This year I felt like Boston University had the longest summer holiday, one that was consumed by, what weather folks have been describing as, the once-in-500-year heatwave. When I studied my undergraduate degree in Hainan – a subtropical/tropical island in China – I swore to myself that I would never be in anywhere equivalently hot. Coming to Boston I naively believed a city this north would reward my four-year crucible in Hainan with a temperature range that is pleasantly habitable, and mother nature just punched me in the face before mocking my ignorance on the caprice of weather.
I guess I could have gone to the university library for the sexiness that was air conditioning during the days when mother nature fancied making human jerky, but my then traveling roommate’s PS4 had a stronger hold of me. Soon later I learned that consoles will automatically shut themselves down if overheated, a displeasure that seldom happened in regular summers. There was a time when Justin Timberlake’s Cry Me a River came up on my phone and I just started wondering if he could come to Boston and be inspired to write a new song, Sweat Me an Ocean.
There was a second-hand store near my apartment that sold old air conditioners, among other things. Knowing that I’d be moving to an air-conditioned apartment in the coming September, I was profoundly reluctant to make a purchase at first. But my roommate, who was also being tormented by heat at the time somehow convinced me into buying one along with him. If you have never bought a pre-owned AC before and you are considering buying one, don’t. I was surprised by how much dirt I could shake out of the crappy thing as if its previous owner was a sand monger. The room smelled funny for the first couple of days after I turned on the AC – that sand monger must have been into some other weird stuff. Gone were the days when heat kept me awake at night, into the era of ridiculously loud noise produced by the odor and dirt container. I slept the rest of my summer holiday with ear plugs.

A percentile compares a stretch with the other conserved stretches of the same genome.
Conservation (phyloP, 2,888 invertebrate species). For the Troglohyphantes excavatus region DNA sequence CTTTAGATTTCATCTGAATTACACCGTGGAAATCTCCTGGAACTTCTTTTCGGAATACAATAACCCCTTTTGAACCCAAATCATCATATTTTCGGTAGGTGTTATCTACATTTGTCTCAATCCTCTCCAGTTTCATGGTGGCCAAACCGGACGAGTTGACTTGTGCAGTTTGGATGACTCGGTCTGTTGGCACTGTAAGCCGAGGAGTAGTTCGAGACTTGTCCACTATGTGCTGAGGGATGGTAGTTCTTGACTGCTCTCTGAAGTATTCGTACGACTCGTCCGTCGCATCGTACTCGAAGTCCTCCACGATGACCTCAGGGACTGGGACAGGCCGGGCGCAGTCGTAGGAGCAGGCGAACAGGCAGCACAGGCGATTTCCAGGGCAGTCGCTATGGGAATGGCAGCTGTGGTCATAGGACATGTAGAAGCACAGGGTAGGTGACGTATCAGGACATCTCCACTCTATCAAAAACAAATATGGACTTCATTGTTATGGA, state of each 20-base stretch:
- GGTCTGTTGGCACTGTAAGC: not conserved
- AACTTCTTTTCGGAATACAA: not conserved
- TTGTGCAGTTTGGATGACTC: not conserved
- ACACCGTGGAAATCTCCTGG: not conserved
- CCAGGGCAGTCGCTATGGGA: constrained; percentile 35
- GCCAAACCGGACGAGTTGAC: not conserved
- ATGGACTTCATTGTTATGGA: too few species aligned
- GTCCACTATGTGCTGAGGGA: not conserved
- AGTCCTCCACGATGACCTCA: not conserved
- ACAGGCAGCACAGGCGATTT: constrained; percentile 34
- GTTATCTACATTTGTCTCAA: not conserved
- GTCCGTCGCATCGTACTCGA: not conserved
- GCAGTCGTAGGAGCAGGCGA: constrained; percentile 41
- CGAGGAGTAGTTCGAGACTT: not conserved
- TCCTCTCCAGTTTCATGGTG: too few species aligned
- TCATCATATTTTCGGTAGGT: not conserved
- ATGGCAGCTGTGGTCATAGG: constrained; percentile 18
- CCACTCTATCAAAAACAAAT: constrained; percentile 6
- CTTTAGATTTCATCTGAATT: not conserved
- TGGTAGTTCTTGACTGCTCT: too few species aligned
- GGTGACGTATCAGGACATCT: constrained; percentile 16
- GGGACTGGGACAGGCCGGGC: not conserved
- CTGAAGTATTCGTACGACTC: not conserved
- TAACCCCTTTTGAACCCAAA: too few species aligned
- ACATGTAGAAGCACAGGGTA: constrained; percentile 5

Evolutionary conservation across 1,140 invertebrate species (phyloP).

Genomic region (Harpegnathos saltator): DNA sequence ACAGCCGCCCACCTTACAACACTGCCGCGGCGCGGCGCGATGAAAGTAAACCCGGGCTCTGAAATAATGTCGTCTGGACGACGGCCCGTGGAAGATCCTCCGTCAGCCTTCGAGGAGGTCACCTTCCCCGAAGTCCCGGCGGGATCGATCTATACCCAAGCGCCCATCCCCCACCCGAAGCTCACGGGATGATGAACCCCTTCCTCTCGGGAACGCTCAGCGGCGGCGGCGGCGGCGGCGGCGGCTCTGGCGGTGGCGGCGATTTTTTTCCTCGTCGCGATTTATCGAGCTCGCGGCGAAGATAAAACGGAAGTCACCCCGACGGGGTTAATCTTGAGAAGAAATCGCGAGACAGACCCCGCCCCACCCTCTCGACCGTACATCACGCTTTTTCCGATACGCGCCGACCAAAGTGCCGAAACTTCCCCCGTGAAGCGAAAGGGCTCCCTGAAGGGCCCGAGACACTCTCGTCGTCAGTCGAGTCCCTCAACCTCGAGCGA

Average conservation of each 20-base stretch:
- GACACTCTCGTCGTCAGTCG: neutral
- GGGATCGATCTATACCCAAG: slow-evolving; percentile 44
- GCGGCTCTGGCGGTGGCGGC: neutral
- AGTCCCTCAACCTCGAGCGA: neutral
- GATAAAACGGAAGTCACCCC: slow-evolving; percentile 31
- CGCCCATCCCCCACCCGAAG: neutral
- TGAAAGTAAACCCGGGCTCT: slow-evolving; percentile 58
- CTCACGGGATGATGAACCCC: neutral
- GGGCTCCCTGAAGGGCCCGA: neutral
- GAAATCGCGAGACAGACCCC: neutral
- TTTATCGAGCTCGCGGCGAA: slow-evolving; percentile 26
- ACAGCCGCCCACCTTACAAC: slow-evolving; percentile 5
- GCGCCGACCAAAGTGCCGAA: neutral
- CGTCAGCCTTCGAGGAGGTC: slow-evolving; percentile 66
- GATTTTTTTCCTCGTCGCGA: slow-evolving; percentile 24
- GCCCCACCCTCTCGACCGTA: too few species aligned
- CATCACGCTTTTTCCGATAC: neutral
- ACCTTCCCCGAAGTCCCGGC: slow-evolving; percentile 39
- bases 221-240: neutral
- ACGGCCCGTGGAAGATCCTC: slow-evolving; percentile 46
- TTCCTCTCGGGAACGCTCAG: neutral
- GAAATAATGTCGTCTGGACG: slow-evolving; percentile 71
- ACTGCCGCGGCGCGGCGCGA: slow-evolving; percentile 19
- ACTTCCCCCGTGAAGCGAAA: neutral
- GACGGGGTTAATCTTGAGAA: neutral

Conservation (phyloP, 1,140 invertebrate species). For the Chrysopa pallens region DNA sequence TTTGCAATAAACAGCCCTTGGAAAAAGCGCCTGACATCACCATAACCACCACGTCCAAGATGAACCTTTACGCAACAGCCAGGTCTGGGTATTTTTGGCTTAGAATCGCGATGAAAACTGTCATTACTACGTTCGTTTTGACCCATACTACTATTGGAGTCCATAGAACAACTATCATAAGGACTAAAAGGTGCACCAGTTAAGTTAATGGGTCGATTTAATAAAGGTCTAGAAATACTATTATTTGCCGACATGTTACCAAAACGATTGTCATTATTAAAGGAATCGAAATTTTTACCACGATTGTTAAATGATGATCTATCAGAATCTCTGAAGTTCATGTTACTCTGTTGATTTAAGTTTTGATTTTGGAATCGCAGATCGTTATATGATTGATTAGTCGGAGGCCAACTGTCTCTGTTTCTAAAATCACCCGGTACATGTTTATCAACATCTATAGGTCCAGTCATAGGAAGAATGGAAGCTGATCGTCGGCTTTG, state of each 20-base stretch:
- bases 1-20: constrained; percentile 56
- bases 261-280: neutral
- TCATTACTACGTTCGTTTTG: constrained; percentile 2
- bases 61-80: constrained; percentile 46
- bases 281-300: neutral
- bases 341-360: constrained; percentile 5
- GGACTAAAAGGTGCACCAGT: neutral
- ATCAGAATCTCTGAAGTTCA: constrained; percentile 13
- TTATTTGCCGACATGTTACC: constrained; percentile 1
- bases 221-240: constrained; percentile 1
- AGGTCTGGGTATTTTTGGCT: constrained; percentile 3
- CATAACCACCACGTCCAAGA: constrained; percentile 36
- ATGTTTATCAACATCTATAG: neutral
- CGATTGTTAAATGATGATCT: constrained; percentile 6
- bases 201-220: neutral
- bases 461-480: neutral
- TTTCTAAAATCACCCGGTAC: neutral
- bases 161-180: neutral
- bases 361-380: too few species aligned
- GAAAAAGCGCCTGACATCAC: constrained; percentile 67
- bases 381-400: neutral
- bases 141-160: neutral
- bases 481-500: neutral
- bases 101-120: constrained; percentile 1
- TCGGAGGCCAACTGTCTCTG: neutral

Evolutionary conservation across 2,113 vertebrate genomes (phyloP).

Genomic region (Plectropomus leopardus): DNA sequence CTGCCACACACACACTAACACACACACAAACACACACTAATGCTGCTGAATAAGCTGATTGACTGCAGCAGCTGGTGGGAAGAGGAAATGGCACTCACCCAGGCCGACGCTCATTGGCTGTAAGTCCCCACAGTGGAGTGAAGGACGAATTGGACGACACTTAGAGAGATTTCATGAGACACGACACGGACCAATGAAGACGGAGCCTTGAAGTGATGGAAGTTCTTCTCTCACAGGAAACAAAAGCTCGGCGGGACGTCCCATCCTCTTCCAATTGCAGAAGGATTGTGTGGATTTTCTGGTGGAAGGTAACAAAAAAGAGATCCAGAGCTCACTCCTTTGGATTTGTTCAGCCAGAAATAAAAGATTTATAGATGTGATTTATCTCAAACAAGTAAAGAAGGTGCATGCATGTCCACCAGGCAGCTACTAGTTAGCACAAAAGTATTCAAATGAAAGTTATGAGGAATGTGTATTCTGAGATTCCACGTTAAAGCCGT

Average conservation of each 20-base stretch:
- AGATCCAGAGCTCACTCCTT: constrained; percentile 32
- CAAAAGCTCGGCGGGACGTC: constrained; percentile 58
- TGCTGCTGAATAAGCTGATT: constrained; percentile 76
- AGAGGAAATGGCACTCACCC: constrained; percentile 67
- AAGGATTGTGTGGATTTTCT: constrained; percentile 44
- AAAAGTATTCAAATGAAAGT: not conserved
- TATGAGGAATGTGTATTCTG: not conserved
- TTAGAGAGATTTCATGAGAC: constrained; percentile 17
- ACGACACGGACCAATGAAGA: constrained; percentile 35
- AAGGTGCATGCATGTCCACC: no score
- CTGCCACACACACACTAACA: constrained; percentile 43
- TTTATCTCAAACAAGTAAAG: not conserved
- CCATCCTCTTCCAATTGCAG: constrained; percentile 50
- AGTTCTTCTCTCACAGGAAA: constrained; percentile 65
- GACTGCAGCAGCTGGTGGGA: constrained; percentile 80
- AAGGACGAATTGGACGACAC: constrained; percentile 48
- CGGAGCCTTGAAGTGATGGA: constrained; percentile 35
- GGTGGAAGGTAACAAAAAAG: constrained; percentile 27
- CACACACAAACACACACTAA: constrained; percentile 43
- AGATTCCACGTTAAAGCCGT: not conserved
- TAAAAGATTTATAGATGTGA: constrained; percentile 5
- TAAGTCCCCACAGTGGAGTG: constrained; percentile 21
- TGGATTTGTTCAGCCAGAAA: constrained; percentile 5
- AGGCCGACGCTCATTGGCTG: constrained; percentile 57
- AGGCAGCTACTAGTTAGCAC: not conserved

My road trip getaway to the west coast didn’t spare me from the intense heat either. Los Angeles and San Francisco were just as hot as Boston, if not hotter. Las Vegas’ night temperature even fluctuated between 95ºF and 105ºF. When we drove through Death Valley, the local temperature was a whopping 120ºF. It felt like we were constantly being exposed to a humongous blow dryer, on steroids. I’ve always thought the hottest place on earth would be somewhere in the Middle East or Africa, and I was wrong. At the information desk of Death Valley Visitor Center, I learned that the highest air temperature ever recorded in human history was 134ºF on July 10, 1913 at Furnace Creek in Death Valley. The rest of the journey remained a continuous hydration exercise that never seemed to be enough.
Back in Boston, a new semester has begun for me and I am just glad it means fall is coming.